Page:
Thin client systems are attracting the attention of businesses for several reasons. First, they offer a way to protect confidential data. Also, there is no need to fret about individual PCs passing viruses to other company PCs.
“The new-found interest in thin clients is because of the security and lowered total cost of ownership,” says Hormazd Dalal, president of Castellan Inc.
Smart Business spoke with Dalal about why a company would want to pursue thin client architecture, what types of businesses can benefit most and how he sees thin clients being used in the future.
What are thin clients, and how do they differ from PCs?
A thin client is a device that typically does no processing and accesses a server where all of the applications and data reside. There are no programs or data on the thin client. It provides access to a virtual desktop on a centrally located server that allows users to function. A PC has its own hard drive and a processor fast enough for it to run applications locally, which requires the software to be managed.
How do thin clients compare price-wise to PCs?
In today’s marketplace, thin clients are around the same price if not, in certain cases, a little more expensive than PCs. Thin clients are more specialized products and they tend to cost between $600 and $800, whereas today you can buy a PC for the same price with an operating system loaded and ready to go.
Why would a company want to pursue thin client architecture?
The primary reason would be for management purposes. If the cost of acquiring the hardware is the reason for pursuing this type of architecture, then it would be the wrong reason. You want to go with thin client architecture because of manageability issues there is no management required on thin clients. You don’t have to worry about virus protection, you don’t have to worry about data on the thin client, and you don’t have to worry about a broken application on the thin client. It all resides on a backend server.
What security and maintenance advantages do thin clients offer?
You never have to reach out to the thin client to do any security or maintenance issues. Typically, you do all this on the server. Thin clients are not vulnerable because there is no activity on them.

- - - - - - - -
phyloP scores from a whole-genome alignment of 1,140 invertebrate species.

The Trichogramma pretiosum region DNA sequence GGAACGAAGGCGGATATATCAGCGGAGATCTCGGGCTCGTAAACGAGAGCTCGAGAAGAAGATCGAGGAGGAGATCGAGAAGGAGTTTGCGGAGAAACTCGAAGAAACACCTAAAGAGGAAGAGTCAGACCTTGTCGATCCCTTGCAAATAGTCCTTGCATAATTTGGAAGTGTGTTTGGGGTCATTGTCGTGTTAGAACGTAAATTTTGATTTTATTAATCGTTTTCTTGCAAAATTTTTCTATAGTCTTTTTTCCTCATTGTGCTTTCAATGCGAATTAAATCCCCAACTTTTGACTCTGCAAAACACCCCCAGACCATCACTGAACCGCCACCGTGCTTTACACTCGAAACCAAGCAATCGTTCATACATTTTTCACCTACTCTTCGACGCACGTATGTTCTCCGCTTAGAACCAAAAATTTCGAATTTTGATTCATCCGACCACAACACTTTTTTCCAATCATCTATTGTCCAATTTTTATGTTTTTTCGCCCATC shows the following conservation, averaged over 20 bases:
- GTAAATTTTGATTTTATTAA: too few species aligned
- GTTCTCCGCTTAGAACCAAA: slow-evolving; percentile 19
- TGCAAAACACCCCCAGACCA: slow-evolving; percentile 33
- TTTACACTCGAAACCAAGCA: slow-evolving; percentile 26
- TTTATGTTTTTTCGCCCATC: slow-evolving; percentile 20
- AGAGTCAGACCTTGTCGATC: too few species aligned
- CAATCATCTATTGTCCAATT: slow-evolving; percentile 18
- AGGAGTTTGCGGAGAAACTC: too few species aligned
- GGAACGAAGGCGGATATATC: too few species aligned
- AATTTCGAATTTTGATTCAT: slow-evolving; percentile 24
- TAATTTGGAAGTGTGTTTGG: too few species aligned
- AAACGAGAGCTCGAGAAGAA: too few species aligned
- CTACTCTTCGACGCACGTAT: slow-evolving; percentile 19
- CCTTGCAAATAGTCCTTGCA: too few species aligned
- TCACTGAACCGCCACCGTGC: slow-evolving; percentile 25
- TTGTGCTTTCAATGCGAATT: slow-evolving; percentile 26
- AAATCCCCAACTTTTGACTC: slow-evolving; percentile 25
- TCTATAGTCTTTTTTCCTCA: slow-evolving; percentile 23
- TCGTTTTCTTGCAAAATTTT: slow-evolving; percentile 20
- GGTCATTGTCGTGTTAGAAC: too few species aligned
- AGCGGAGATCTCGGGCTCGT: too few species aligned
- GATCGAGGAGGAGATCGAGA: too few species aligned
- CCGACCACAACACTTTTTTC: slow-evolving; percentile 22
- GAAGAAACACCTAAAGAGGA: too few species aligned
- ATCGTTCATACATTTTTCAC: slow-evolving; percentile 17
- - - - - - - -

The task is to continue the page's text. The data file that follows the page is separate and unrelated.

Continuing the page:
What types of businesses are most likely to use thin clients?
Large organizations and any organization with multiple sites. A large organization has management issues that an organization with just 20 or 30 users does not have. When there are multiple sites, you can have one centrally managed location where hundreds or thousands of thin clients can be accessing their desktops from all over the world. This allows for everything to be managed on one server, or for a cluster of servers to be load-balanced to handle the volume of users.
Thin client architecture has been around for some time. Why is there a new interest in this old concept?
It’s an old concept because, in the days of the mainframe 20 or 30 years ago, that’s how most people computed. Large organizations had a dumb terminal that would access a session on the mainframe. Then as PCs became easier to use with graphical interfaces, there was a logical shift toward client server architecture. Technology was developed to allow the management of remote PCs so that users could function with the latest graphically oriented software.
Today, with Citrix and Microsoft’s terminal servers, a thin client can enjoy the graphical user interface (GUI) that was not available with the dumb terminal of the past, allowing the management and security advantages of centralized computing.
What do you see in the future?
I see the future of thin client architecture taking off. We deploy terminal services to many of our customers. However, they don’t necessarily use a thin client. They’re using a PC, but that PC isn’t required to do anything. The drawback of a thin client is that it won’t do anything on its own as a standalone machine, whereas if you buy a PC it can be used as a thin client and also as a standalone device.
The architecture and concept of thin clients are taking off, but I don’t think the actual use of a thin client machine will become mainstream for awhile. This is because they are not necessarily cheaper. People will still pursue the architecture, but they will use the regular PC as the client.
HORMAZD DALAL is president of Castellan Inc. Reach him at (818) 789-0088, ext. 202 or firstname.lastname@example.org.